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Percentiles of a data set

`Y = prctile(X,p)`

`Y = prctile(X,p,'all')`

`Y = prctile(X,p,dim)`

`Y = prctile(X,p,vecdim)`

`Y = prctile(___,'Method',method)`

returns percentiles of the elements in a data vector or array `Y`

= prctile(`X`

,`p`

)`X`

for the
percentages `p`

in the interval [0,100].

If

`X`

is a vector, then`Y`

is a scalar or a vector with the same length as the number of percentiles requested (`length(p)`

).`Y(i)`

contains the`p(i)`

percentile.If

`X`

is a matrix, then`Y`

is a row vector or a matrix, where the number of rows of`Y`

is equal to the number of percentiles requested (`length(p)`

). The`i`

th row of`Y`

contains the`p(i)`

percentiles of each column of`X`

.For multidimensional arrays,

`prctile`

operates along the first nonsingleton dimension of`X`

.

returns percentiles over the dimensions specified in the vector `Y`

= prctile(`X`

,`p`

,`vecdim`

)`vecdim`

.
For example, if `X`

is a matrix, then ```
prctile(X,50,[1
2])
```

returns the 50th percentile of all the elements of `X`

because every element of a matrix is contained in the array slice defined by dimensions 1
and 2.

For an *n*-element vector `X`

, `prctile`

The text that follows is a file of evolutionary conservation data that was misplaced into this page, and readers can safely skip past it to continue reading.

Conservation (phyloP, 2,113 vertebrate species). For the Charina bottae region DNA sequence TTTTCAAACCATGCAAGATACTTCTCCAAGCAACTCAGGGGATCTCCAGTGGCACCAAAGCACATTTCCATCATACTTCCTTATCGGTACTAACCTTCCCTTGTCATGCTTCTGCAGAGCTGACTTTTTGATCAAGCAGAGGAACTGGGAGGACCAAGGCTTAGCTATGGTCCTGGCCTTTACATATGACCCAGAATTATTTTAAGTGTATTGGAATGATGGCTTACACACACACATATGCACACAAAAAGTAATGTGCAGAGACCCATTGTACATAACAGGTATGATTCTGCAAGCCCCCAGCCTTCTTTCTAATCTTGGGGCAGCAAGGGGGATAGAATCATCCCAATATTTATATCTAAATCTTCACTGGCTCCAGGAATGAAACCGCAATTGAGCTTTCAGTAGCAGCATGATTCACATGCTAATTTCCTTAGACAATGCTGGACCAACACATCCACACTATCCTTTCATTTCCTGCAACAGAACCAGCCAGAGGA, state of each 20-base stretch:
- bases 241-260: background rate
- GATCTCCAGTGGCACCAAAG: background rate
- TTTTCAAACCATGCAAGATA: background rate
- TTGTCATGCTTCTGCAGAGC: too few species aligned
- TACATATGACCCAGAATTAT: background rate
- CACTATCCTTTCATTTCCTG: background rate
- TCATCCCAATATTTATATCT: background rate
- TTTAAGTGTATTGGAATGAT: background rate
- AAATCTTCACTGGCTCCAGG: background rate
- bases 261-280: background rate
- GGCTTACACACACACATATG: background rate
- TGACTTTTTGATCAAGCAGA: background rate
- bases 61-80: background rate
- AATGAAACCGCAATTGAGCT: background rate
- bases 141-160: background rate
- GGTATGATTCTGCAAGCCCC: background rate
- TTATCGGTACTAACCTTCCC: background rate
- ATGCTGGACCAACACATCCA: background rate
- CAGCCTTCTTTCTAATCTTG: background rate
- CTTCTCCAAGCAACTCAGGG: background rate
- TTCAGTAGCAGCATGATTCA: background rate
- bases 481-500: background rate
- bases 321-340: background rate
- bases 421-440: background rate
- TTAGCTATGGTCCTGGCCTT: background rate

returns percentiles by using a sorting-based algorithm as follows:

The sorted elements in

`X`

are taken as the 100(0.5/*n*)th, 100(1.5/*n*)th, ..., 100([*n*– 0.5]/*n*)th percentiles. For example:For a data vector of five elements such as {6, 3, 2, 10, 1}, the sorted elements {1, 2, 3, 6, 10} respectively correspond to the 10th, 30th, 50th, 70th, and 90th percentiles.

For a data vector of six elements such as {6, 3, 2, 10, 8, 1}, the sorted elements {1, 2, 3, 6, 8, 10} respectively correspond to the (50/6)th, (150/6)th, (250/6)th, (350/6)th, (450/6)th, and (550/6)th percentiles.

`prctile`

uses linear interpolation to compute percentiles for percentages between 100(0.5/*n*) and 100([*n*– 0.5]/*n*).`prctile`

assigns the minimum or maximum values of the elements in`X`

to the percentiles corresponding to the percentages outside that range.

`prctile`

treats `NaN`

s
as missing values and removes them.

[1] Langford, E. “Quartiles in
Elementary Statistics”, *Journal of Statistics Education*. Vol.
14, No. 3, 2006.